(Septicemia and Meningitis in Neonates)
Neonatal septicemia or meningitis caused by Escherichia coli and other gram-negative bacilli cannot be differentiated clinically from infections caused by other infectious agents. The first signs of sepsis can be subtle and similar to signs observed in noninfectious processes. Clinical signs of septicemia include fever, temperature instability, heart rate abnormalities, grunting respirations, apnea, cyanosis, lethargy, irritability, anorexia, vomiting, jaundice, abdominal distention, and diarrhea. Meningitis can occur without overt signs suggesting central nervous system involvement. Some gram-negative bacilli, such as Citrobacter koseri, Enterobacter sakazakii , and Serratia marcescens , are associated with brain abscesses in infants with meningitis caused by these organisms.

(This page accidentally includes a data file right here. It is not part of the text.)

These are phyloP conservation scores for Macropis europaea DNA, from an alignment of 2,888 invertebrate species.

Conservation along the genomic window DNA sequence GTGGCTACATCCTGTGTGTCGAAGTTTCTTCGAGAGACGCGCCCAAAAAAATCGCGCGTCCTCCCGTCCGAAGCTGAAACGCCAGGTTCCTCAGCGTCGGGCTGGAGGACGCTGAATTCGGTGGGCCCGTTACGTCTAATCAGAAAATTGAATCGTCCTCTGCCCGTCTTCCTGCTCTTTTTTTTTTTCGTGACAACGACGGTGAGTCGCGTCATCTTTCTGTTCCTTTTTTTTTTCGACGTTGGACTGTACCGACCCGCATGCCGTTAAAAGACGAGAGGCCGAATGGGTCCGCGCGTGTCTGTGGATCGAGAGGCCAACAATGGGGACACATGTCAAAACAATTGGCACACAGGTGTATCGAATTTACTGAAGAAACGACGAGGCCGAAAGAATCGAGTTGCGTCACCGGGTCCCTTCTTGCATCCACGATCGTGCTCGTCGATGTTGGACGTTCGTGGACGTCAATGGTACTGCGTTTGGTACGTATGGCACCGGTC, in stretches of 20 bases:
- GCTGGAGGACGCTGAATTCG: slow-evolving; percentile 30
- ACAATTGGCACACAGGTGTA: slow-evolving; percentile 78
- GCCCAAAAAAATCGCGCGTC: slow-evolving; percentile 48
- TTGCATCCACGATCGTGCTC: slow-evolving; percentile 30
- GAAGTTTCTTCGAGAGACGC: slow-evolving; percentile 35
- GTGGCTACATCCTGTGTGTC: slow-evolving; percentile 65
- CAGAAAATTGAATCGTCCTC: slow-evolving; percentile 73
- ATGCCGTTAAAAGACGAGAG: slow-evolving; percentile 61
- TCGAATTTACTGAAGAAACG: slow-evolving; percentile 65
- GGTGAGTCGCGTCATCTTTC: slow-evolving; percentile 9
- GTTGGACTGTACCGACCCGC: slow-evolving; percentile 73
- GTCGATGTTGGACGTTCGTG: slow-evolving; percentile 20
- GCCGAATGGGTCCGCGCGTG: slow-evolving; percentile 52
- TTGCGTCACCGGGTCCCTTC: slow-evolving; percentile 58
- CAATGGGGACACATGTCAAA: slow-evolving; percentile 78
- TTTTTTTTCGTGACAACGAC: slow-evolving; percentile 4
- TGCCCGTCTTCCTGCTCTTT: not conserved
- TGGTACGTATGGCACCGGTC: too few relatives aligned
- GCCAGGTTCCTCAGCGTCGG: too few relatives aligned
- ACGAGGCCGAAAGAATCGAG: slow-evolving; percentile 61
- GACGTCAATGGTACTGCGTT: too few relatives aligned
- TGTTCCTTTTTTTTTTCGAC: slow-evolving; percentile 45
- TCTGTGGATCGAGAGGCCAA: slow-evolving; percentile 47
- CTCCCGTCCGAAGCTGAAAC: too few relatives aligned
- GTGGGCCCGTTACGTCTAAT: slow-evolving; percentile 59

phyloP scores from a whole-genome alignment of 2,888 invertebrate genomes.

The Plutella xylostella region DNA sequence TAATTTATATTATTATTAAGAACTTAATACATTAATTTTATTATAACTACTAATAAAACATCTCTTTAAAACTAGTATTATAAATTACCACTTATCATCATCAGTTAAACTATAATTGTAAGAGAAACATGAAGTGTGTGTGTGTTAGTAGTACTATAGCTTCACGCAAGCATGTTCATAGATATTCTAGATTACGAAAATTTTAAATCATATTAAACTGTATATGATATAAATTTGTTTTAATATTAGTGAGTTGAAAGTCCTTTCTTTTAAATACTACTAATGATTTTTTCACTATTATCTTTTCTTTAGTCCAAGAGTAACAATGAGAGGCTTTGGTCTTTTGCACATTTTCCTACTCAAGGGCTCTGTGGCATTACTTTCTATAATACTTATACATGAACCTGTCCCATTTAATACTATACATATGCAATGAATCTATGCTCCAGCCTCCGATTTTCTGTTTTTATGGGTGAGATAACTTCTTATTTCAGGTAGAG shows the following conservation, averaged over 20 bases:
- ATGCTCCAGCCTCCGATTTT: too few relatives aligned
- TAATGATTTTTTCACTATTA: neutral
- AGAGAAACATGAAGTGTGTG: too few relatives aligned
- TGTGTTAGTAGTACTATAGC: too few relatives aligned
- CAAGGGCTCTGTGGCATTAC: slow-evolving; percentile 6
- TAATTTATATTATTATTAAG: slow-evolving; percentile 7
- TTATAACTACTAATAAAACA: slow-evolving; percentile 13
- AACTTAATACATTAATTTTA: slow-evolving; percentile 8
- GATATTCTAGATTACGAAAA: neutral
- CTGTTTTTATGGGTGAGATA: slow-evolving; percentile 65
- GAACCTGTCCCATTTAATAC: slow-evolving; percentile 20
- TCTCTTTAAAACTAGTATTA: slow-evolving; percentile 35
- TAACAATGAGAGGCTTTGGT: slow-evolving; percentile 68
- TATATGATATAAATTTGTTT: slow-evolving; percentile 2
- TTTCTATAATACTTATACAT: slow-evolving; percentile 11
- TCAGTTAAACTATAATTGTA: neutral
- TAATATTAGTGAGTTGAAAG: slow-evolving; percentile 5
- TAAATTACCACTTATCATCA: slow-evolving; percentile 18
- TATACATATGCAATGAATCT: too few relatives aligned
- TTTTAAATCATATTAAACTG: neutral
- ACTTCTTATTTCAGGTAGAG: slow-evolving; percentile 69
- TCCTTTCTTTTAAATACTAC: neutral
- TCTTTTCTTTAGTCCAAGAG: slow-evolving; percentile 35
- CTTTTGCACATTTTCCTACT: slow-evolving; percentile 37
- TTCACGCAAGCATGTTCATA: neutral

Escherichia coli and Other Gram-Negative Bacilli has been found in Red Book 28e
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